5. Remote/hybrid work: With more employees working remotely, attack surfaces have expanded dramatically. Insecure home networks and devices open new entry points for hackers targeting SMBs.

[RELATED: 'Cybersecure My Business' Program Trains SMB Owners to Manage Cyber Risk]

The U.S. Small Business Administration (SBA) has online resources dedicated to informing SMBs on how to bolster their cybersecurity.

According to the webpage's introduction:

"Cyberattacks cost the U.S. economy billions of dollars a year, and pose a threat for individuals and organizations. Small businesses are especially attractive targets because they have information that cybercriminals (bad actors, foreign governments, etc.) want, and they typically lack the security infrastructure of larger businesses to adequately protect their digital systems for storing, accessing, and disseminating data and information.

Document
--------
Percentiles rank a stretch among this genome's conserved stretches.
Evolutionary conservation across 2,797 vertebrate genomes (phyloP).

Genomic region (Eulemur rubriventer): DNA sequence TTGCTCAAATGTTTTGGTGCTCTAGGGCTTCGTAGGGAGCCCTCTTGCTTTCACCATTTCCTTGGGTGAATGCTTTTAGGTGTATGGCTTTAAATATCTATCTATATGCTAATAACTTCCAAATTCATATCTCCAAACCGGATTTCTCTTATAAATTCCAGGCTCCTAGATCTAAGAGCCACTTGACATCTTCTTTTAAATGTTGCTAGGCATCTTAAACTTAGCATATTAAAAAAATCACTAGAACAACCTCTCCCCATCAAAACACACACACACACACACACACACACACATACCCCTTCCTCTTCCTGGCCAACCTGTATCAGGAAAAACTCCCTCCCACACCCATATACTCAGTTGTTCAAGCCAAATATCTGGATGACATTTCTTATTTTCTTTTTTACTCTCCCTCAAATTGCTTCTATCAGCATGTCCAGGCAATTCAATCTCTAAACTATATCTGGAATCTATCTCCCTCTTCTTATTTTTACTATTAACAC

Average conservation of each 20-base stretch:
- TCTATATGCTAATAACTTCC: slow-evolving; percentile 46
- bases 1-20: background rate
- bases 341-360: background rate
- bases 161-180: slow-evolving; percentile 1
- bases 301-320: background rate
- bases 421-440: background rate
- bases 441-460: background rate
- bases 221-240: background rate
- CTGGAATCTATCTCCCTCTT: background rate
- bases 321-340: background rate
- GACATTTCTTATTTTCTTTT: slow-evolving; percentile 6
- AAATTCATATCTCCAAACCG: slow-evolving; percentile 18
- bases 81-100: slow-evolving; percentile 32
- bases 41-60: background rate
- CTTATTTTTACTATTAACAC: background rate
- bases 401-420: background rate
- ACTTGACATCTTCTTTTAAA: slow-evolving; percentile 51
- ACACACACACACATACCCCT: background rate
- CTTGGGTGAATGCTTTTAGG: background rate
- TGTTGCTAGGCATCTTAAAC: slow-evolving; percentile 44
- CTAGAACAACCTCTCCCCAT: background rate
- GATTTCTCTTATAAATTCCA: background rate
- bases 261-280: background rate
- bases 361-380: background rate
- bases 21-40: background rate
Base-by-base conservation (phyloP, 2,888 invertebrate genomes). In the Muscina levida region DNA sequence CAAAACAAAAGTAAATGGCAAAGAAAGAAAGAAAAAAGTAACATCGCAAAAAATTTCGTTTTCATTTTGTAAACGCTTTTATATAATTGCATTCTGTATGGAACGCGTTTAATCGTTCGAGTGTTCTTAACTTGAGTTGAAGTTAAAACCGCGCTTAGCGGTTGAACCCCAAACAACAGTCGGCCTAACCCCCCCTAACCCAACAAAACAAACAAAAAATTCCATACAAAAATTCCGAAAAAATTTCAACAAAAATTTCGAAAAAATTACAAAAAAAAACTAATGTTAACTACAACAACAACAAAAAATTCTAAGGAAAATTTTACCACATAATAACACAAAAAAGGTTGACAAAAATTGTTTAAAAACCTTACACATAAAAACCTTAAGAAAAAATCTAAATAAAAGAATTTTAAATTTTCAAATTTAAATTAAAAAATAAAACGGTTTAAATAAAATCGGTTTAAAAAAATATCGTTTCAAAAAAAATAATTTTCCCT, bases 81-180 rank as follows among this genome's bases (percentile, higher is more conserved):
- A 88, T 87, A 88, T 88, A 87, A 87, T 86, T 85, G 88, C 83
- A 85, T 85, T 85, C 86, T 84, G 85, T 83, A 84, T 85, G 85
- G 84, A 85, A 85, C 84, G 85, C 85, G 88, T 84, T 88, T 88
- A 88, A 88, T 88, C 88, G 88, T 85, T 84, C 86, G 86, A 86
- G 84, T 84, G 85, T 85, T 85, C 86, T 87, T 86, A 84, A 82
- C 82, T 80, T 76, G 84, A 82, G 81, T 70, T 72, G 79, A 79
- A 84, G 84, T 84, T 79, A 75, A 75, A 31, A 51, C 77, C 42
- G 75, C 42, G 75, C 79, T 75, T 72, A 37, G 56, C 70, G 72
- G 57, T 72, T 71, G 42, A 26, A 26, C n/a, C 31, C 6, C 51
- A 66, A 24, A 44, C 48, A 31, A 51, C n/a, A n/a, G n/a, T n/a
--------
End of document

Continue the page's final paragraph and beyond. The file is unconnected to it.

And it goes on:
Surveys have shown that a majority of small business owners feel their businesses are vulnerable to a cyberattack. Yet many small businesses cannot afford professional IT solutions, have limited time to devote to cybersecurity, and don't know where to begin."

Some best practices the SBA suggests for preventing cyberattacks include:

•   Train your employees
•   Secure your networks
•   Use antivirus software and keep all software updated
•   Enable Multi-Factor Authentication
•   Monitor and manage Cloud Service Provider (CSP) accounts